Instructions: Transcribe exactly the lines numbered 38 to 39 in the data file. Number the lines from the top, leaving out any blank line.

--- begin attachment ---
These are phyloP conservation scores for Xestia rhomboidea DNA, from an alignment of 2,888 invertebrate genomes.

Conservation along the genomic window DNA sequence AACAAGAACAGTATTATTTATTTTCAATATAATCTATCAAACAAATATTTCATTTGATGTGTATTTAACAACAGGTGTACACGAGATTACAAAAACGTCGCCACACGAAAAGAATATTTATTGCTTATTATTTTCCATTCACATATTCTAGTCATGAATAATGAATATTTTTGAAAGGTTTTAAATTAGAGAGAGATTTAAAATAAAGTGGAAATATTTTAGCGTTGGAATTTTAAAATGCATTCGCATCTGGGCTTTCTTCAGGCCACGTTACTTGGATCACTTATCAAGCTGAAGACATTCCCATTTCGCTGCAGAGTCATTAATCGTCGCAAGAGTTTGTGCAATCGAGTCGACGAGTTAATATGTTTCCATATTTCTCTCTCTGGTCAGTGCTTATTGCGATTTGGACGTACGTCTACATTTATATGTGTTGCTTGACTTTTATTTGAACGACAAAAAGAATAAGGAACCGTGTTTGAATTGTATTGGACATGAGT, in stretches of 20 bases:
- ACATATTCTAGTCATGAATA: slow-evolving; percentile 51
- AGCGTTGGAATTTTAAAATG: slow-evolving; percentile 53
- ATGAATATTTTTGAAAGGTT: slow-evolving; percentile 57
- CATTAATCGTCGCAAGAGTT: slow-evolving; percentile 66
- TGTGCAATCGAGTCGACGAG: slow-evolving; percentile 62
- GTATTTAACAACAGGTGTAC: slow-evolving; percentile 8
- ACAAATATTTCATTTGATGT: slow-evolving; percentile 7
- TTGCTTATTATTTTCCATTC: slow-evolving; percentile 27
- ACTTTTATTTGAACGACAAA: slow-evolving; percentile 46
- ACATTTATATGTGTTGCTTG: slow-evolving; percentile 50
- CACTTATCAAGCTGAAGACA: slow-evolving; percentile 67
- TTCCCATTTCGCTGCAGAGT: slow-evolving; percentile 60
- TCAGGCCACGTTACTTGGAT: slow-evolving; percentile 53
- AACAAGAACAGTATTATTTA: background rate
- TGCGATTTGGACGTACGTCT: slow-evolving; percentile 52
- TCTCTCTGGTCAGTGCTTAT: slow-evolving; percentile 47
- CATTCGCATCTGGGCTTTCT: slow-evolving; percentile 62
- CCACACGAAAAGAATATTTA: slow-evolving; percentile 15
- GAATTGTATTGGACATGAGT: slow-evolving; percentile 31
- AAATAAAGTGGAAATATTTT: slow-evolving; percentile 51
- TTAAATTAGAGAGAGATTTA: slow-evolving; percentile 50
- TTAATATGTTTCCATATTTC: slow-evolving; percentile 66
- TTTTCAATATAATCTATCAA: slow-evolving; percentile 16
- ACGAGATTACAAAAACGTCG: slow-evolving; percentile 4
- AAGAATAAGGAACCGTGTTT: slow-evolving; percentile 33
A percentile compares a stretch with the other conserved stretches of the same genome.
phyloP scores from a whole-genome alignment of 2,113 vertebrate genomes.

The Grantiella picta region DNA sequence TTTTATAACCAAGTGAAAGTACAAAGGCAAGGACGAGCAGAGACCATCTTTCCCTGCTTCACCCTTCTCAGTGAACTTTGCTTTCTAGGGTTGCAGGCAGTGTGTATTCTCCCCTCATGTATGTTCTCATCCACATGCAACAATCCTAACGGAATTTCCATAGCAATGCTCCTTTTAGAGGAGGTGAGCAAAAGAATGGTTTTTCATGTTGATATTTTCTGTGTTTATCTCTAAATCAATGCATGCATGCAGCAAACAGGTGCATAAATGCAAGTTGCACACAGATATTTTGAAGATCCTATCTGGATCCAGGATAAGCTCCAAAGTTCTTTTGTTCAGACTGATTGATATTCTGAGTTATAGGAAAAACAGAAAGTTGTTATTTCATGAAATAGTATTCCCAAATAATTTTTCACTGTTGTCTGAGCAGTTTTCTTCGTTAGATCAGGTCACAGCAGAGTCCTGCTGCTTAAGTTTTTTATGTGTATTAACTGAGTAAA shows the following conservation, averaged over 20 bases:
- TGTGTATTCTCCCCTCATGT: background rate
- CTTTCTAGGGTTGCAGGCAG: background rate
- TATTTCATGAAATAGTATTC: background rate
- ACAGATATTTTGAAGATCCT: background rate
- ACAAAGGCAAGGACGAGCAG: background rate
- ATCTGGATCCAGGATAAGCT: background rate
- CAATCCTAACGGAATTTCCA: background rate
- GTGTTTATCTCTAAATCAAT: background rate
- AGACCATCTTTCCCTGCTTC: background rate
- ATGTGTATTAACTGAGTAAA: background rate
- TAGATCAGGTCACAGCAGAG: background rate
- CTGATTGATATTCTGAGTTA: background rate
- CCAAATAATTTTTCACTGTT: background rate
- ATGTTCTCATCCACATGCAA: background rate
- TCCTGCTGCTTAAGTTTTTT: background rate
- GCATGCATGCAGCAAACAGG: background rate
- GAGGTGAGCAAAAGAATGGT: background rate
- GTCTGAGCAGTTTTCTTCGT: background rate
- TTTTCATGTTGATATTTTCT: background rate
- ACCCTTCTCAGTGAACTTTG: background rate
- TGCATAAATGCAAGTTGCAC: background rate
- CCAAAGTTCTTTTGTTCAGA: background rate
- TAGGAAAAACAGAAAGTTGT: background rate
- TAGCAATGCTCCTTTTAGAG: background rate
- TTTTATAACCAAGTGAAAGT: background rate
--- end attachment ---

- GTGTTTATCTCTAAATCAAT: background rate
- AGACCATCTTTCCCTGCTTC: background rate